As far back as the 12th century, many Europeans would mark the holidays with the lighting of the Yule log.
They’d chop down an enormous log and, according to custom, bring the wood into the house amid great ceremony on Christmas Eve.
The master of the house would often sprinkle the log with oil, salt and wine while saying suitable prayers.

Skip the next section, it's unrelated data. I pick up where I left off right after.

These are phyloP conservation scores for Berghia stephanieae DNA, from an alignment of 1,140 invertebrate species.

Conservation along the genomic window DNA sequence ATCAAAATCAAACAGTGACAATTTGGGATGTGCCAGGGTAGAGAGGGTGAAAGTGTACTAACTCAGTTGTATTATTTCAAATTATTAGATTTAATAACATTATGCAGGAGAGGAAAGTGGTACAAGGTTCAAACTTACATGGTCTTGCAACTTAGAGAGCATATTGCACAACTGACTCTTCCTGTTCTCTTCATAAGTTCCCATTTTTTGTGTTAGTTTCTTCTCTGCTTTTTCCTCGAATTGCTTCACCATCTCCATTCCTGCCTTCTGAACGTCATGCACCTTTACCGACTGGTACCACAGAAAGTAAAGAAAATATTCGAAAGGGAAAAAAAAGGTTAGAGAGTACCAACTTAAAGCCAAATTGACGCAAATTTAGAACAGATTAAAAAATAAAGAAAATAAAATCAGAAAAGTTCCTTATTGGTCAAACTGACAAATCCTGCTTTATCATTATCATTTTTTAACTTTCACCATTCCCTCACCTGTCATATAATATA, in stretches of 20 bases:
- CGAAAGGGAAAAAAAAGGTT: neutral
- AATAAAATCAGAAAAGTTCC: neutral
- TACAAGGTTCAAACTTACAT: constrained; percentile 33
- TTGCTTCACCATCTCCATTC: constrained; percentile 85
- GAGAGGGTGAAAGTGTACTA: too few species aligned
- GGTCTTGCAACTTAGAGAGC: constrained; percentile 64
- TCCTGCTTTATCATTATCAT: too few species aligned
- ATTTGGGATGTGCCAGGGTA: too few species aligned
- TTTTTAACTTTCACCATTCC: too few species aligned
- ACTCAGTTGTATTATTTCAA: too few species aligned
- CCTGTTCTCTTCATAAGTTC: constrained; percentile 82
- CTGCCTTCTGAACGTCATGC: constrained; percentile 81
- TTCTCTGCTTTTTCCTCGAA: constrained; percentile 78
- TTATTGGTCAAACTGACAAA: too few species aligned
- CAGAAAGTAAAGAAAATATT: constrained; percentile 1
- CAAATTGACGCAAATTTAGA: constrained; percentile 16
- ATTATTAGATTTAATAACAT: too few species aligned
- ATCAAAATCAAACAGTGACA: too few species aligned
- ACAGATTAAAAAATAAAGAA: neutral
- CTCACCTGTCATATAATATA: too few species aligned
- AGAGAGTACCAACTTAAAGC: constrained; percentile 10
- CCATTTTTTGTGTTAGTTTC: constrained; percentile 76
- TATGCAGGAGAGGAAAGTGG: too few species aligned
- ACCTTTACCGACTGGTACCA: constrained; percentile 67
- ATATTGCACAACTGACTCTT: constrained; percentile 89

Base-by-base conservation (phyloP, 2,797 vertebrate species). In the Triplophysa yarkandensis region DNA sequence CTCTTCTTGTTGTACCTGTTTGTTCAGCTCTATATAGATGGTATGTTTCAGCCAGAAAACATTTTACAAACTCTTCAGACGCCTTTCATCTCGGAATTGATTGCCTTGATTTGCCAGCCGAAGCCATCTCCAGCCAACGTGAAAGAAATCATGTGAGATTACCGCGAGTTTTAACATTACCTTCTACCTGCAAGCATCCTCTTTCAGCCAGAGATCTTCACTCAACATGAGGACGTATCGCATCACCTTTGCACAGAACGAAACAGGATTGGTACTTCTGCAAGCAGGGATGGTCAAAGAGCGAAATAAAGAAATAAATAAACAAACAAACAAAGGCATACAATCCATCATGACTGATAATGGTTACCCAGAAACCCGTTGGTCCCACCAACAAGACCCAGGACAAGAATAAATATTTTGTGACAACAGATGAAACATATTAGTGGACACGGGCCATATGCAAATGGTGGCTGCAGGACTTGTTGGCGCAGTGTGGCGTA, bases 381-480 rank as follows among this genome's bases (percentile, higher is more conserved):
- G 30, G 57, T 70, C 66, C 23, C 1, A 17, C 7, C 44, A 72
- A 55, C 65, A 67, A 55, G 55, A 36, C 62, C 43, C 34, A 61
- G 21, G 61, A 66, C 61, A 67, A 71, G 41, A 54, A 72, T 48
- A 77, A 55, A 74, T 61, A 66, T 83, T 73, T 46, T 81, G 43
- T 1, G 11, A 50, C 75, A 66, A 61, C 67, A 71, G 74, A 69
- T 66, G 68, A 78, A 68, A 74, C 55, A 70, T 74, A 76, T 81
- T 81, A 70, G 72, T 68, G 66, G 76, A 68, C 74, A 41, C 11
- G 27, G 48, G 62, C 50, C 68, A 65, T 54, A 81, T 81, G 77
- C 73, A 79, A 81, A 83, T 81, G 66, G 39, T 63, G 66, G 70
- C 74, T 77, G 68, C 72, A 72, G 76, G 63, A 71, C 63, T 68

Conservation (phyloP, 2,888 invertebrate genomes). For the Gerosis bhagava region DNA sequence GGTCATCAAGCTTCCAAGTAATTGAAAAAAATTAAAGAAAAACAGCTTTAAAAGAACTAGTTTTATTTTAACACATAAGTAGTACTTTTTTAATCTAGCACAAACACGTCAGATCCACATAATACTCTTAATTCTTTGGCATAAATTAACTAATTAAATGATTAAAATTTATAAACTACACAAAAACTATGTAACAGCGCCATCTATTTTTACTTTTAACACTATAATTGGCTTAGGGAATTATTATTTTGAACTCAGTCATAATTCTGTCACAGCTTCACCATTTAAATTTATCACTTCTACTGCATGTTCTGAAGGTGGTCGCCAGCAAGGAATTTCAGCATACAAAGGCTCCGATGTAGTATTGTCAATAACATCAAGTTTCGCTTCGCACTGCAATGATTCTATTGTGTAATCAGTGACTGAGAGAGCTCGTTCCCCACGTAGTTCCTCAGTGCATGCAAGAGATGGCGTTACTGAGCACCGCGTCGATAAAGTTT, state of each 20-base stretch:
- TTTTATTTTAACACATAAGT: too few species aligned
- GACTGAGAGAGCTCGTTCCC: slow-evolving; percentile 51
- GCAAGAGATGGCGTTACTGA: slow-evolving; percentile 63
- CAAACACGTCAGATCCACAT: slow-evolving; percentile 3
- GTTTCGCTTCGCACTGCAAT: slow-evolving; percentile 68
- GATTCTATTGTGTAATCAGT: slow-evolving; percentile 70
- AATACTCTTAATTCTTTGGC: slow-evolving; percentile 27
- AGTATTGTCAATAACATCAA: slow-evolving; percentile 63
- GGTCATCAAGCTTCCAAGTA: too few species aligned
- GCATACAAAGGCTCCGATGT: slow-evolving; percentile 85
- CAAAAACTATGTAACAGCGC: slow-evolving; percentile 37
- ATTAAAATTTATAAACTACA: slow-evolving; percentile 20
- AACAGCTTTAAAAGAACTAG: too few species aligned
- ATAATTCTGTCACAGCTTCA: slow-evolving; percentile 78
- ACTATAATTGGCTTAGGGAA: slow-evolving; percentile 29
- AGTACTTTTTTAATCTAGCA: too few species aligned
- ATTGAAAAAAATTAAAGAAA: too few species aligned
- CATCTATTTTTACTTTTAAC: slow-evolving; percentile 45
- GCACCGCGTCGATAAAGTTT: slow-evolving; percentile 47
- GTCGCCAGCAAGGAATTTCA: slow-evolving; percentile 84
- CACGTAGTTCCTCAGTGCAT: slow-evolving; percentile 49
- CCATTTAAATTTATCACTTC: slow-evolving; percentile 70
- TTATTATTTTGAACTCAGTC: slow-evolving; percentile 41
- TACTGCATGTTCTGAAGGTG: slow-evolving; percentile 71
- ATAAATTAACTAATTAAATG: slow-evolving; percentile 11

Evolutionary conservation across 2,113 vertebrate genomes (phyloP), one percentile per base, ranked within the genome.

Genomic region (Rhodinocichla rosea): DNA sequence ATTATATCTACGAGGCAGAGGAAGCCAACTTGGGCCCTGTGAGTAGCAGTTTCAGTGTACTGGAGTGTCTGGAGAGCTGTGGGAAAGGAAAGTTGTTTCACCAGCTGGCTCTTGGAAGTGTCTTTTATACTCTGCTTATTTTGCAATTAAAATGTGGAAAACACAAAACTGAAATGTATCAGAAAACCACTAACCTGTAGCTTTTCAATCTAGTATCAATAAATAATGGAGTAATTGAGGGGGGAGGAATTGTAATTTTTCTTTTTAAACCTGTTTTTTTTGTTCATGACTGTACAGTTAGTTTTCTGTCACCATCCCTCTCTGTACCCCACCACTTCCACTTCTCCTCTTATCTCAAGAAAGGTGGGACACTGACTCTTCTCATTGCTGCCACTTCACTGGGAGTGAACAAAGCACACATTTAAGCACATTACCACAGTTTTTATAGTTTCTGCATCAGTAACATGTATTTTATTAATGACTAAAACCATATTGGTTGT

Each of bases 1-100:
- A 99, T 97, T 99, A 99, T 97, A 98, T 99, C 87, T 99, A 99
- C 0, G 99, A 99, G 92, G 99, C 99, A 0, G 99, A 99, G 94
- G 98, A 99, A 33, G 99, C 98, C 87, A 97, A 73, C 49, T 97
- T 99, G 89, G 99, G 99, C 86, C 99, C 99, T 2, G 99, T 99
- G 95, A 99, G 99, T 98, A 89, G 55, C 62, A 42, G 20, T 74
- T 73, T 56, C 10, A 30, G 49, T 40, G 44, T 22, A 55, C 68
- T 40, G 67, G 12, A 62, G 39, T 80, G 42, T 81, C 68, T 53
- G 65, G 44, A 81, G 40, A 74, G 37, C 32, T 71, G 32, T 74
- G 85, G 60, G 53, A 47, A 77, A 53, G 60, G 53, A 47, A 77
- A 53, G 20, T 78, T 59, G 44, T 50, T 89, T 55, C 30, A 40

In some families, the mother would then light the wood, while children had the privilege in other homes.
It was said the cinders of the log would ward off the evil powers of the devil.
The tradition persisted in Europe, and even in Canada, until the last quarter of the 19th century.
But experts say its disappearance coincides with the advent of the cast-iron stove, which largely replaced the great wood-burning hearths.
Today, the Yule log has become a traditional pastry — generally a cake roll, smothered in coffee or chocolate-flavored icing, and decorated with sugared holly leaves and roses.